Safety and vigilance

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I come from a family of worriers. They worry more about me than I do. While this drives me crazy, I realize it comes from the right place. However if I worried as much as they do, I’d never go out and do anything. As a disabled person, it can be worrisome to go out and experience life sometimes, but I’ve found the ability to do this using a few different strategies.

1. Be careful

This might seem obvious, but many people I know are not careful at all. They don’t pay attention to what they are doing. They make risky decisions. They generally aren’t focused on maintaining their well being. If you make the decision to be careful, then it’s possible to always be “better safe than sorry.”

2. When dealing with cars, make eye contact with the drivers.

There is no more effective way to communicate with a driver than to make eye contact. If you make eye contact with a driver, you can be assured they see you. I always make eye contact when crossing a street, rolling past a driveway, or navigating  a parking lot. Absolutely do not assume a driver is going to stop. Sometimes it’s easy to assume a driver is going to stop because you would stop if you were them. But you have no way of knowing that they see you unless you make eye contact.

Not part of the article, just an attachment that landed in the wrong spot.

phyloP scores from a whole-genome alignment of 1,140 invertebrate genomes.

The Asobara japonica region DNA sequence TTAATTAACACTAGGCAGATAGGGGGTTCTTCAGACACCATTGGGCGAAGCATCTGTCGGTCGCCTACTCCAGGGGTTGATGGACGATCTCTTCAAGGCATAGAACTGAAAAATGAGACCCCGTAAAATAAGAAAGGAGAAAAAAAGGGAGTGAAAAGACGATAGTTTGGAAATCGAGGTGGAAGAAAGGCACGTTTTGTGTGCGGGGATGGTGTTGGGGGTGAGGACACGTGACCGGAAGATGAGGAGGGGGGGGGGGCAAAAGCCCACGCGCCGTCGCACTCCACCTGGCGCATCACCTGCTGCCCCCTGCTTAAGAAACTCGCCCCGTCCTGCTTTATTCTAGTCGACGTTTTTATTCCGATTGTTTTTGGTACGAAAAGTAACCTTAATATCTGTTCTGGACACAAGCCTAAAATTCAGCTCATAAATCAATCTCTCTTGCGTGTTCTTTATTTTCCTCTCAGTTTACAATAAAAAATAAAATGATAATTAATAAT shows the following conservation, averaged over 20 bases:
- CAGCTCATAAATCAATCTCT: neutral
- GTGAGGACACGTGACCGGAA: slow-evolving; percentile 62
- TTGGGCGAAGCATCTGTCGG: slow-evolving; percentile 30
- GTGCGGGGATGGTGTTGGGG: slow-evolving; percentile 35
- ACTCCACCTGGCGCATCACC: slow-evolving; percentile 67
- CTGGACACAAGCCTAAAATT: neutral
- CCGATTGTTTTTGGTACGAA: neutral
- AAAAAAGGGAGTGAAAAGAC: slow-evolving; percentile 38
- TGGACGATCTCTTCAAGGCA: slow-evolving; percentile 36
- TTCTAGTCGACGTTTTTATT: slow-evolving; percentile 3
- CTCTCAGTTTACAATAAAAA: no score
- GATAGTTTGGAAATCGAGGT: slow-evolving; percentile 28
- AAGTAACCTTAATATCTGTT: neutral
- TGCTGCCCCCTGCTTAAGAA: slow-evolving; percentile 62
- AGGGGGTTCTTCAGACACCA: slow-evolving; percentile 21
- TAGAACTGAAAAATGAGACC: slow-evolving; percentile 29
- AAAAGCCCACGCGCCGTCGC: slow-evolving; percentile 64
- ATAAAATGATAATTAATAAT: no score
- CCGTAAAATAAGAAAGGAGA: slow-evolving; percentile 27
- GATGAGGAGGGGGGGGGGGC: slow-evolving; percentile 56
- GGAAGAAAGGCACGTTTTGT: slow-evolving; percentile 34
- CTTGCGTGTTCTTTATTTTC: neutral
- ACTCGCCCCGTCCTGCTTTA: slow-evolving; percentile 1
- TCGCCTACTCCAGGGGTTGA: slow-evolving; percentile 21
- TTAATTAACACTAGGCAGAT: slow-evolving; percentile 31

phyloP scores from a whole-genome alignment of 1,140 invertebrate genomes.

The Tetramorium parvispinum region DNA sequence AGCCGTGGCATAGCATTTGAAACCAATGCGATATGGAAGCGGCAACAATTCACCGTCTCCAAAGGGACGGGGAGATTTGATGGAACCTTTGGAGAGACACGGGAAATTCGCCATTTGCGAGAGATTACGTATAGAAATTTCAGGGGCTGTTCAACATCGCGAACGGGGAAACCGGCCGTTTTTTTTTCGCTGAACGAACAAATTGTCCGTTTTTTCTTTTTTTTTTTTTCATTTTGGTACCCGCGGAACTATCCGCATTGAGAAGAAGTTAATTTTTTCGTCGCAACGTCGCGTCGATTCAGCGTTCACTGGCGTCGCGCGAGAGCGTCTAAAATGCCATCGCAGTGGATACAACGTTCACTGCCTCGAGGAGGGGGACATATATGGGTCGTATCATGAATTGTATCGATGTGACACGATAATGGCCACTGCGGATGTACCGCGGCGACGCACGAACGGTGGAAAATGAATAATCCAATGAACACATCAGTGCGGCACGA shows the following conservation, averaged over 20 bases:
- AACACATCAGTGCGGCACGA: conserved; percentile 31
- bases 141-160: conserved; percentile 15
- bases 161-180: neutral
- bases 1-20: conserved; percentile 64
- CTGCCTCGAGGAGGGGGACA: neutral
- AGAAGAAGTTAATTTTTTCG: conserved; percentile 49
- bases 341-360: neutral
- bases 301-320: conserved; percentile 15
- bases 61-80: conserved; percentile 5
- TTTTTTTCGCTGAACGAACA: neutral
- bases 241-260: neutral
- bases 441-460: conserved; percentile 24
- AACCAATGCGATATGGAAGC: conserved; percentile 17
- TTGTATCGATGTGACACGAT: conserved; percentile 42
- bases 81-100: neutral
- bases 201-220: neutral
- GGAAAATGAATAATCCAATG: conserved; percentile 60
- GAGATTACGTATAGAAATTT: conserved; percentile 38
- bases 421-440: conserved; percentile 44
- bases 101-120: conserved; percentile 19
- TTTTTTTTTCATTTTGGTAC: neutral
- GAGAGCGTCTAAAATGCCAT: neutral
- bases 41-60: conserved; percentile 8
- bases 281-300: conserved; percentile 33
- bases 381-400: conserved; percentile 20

3. When dealing with people, use your instincts.

If you suddenly get that uncomfortable feeling about someone you see near you or ahead on your path, there is nothing wrong with making a detour, or even turning around. Do not ignore your gut. Your brain’s instinctive reaction to a situation might kick in at any time. Pay attention to it. Making a detour that costs you a few minutes is always better than getting into a situation that might be harmful.

4. Don’t take much with you and create a decoy stash.

If you worry about being robbed, then don’t take much along with you when you go out. Bring your ID and some cash and/or a credit card, along with your phone. If you are overly concerned about this then leverage the various pockets and things that you have on your wheelchair, if you use a chair, to hide your things. Put some money in a separate location. Then if someone says “Give me all your money!” then pull from this decoy stash and give it to them. Hopefully they’ll be on their way and leave you with your important things.

5. Be careful!

I reiterate this because your safety is more in your control than you realize! Make logical and safe decisions. Pay attention to your surroundings. Don’t go to bad parts of town by yourself and don’t go out late at night alone. Be careful!

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